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Diving Deeper Into defaultdict

00:00 Welcome back. In the last lesson, I showed you how you can use defaultdict to solve concrete problems in different scenarios. In this lesson, we’ll look a bit deeper into defaultdict and how it works under the hood.

00:11 I’m going to be telling you about four different things here. I’m going to contrast defaultdict with dictremember that defaultdict is a subclass of dict.

00:20 After that, we’ll look at .default_factory in a bit more detail. .default_factory is really the heart and engine of defaultdict.

00:27 Following that, we’ll contrast defaultdict with .setdefault(). Remember that .setdefault() is a method which works on dict right out of the box and allows you to address this missing key problem. And then finally, we will say a few words about .__missing__(). Okay, so let’s start by comparing defaultdict and dict.

00:46 Here we are back in the terminal. The first thing I’m going to do is I’m going to import defaultdict from collections.

00:56 There we go. Now I have access to defaultdict and all of its attributes and methods. To better contrast defaultdict and dict, I’m going to be using two methods, set() and dir().

01:07 I’ll start by typing out set(dir()), and in each case I’m going to be passing an object to them. First, I’ll use defaultdict without the opening parentheses since I’m not actually passing a value to this object.

01:25 And then I’ll do the same for dict—and don’t worry, I’m going to explain what I’m doing here in a minute. I have my code set up here. What dir() does is it returns a list of all the attributes and methods which an object has, and set() in turn boils down that list into a set of unique items.

01:43 So what I’m going to get back here is the attributes which are in defaultdict which are not in dict.

01:50 And they are '__missing__', 'default_factory', and '__copy__'. .__copy__() does what you would expect—it supports copying. .__missing__() gets called when .__getitem__() fails to find a key.

02:02 And here’s the interesting bit: when .__missing__() is called, it in turn triggers .default_factory(), which as I mentioned is really the heart of defaultdict.

02:10 We’re going to be talking a bit more about .default_factory in the next item in this lesson, but just before we move on, I would really like to rub in how similar defaultdict and dict are.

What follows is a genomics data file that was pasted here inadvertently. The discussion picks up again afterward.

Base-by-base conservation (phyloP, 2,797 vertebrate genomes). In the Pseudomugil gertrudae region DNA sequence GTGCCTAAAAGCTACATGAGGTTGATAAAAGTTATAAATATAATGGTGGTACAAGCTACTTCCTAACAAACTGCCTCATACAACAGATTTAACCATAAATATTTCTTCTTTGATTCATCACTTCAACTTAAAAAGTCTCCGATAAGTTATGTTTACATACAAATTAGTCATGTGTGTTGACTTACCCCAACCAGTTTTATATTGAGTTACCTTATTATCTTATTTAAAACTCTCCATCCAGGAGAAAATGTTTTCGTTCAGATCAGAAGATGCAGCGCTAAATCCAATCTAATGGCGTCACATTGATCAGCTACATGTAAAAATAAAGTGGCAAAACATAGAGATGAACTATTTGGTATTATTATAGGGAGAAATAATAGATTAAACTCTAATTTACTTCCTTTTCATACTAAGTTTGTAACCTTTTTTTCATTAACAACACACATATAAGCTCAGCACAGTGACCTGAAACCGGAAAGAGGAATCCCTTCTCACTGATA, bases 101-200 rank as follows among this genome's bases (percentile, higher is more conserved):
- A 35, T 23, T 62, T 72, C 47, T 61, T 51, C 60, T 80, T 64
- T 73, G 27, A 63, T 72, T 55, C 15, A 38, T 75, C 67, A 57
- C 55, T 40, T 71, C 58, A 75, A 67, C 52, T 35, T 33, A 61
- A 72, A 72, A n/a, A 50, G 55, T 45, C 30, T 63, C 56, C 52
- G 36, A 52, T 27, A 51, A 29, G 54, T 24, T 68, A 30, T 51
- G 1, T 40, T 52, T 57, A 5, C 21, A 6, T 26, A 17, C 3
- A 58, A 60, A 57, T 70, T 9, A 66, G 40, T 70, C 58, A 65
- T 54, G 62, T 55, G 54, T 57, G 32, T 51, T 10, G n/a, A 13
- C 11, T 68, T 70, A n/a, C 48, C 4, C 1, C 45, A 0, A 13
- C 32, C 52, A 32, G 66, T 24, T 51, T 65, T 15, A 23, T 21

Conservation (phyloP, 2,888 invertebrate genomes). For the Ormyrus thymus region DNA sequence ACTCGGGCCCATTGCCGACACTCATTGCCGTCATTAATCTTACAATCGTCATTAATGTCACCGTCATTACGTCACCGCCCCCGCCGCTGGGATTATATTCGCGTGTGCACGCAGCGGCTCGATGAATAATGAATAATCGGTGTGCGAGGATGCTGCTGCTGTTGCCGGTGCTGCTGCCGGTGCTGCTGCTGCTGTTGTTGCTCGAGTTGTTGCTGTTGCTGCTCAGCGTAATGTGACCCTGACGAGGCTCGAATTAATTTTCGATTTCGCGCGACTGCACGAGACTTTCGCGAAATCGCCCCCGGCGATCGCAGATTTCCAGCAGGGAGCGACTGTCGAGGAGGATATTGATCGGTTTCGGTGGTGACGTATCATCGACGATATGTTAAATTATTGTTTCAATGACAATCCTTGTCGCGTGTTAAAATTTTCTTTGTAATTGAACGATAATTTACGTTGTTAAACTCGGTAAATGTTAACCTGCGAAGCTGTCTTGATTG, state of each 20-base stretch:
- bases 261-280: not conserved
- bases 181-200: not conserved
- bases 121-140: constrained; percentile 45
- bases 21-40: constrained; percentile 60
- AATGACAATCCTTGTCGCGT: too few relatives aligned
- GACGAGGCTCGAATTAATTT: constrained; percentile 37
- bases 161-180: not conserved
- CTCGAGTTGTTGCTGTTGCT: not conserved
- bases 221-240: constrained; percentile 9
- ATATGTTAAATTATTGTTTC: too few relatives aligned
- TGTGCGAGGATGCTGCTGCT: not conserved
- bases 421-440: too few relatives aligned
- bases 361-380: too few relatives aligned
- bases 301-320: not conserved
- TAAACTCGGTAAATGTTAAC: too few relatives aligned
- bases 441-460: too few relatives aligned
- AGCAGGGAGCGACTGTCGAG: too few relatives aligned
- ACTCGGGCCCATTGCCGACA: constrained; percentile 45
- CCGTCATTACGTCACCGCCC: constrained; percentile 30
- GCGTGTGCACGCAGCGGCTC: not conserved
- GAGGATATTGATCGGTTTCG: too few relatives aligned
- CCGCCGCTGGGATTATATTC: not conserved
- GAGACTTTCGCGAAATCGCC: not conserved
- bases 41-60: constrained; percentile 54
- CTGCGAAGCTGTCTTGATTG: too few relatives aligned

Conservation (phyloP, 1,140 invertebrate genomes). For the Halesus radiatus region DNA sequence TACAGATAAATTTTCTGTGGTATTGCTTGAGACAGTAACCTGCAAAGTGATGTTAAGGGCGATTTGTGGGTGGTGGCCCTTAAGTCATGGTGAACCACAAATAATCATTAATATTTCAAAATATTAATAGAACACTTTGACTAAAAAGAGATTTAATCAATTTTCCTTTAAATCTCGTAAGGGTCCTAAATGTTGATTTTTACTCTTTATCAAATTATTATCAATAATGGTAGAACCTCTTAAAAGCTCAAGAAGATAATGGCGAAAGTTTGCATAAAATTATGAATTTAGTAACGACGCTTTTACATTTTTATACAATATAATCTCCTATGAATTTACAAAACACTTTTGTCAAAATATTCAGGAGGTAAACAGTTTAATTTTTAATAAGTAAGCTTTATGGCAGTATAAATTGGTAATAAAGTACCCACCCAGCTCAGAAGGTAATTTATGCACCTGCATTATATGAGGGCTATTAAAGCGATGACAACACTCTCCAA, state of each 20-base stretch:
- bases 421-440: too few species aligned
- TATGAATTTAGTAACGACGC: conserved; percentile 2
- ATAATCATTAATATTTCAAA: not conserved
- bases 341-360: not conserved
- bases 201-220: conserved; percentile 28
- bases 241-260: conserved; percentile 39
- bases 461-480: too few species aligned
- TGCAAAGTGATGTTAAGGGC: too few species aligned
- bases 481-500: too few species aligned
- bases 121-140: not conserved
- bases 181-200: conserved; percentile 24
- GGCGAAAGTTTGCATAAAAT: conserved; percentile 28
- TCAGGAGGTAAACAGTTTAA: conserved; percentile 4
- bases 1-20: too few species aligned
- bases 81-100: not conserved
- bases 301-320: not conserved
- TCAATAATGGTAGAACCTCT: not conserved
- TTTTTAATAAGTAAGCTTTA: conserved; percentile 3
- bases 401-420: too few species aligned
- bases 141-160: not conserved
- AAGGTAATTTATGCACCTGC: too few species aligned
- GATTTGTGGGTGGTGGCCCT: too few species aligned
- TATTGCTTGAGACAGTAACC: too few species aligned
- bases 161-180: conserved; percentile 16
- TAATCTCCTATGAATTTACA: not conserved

02:21 The first thing I’m going to do here is I’m going to create a standard vanilla dictionary and it has a few random elements in it.

02:32 So we can have a look at this. There are two lists, and they’re a list of numbers and the list of letters.

02:38 Next, I’ll create a defaultdict which is very similar to that dict. I’m passing the same inputs to it: a list of letters, a list of numbers.

02:47 The key difference is here. I am passing list as a callable, which of course gets passed on to .default_factory.

02:55 So let’s go ahead and create this and just have a look inside—so def_dict, and here you can see. This is a defaultdict and its contents are exactly the same, in fact, as in the dict I just created.

03:12 The key difference is that I have 'list' here as the callable. Let’s look at how similar these two dictionaries actually are. To do that, I’m going to take my std_dict (standard dict) and I’m going to check if it’s the same as def_dict. So here we go—and you can see this is True.

03:32 So these two dictionaries—or these two objects, rather, one of which is a dict and one of which is a defaultdict—are exactly the same. So as I mentioned, .default_factory is really the heart and soul of defaultdict. In fact, it’s what really sets defaultdict apart from dict.

03:50 Let’s have a look at how .default_factory works in a bit more detail. We’re back in the REPL, and keep in mind I’ve already imported defaultdict from collections, so I don’t need to do that again. So as mentioned earlier, .default_factory is set to a callable and the callable is the first argument that you pass when you’re creating a defaultdict.

04:10 But what happens if you don’t pass anything? Well, in that case… Like here, I’ve created a defaultdict but I didn’t pass any arguments to it at all, so I especially didn’t pass a first argument, which is a callable.

04:25 So let’s see what happens when I try to access a missing key here.

04:30 I’m going to try finding a key called 'missing key'.

04:35 That gives me a traceback, and it’s a KeyError traceback. This is exactly the same traceback which I would have gotten with a normal dictionary.

04:44 Notice that the same thing happens if you don’t leave this empty but just pass None to it.

04:52 So if I now try to access a missing key, I get the same traceback. In order to avoid this, what I need to do is pass a callable. So, something like list or str (string). Let’s go with listha, and of course you should not capitalize list, like I did.

05:09 So if I just pass list like this, now that’s working. I didn’t get an error. And if I try to access a missing key, you see that a list was generated here.

05:21 If you think of the previous point where I showed you the attributes which are specific to defaultdict, there were three of them, right? So .__copy__(), .__missing__(), and .default_factory.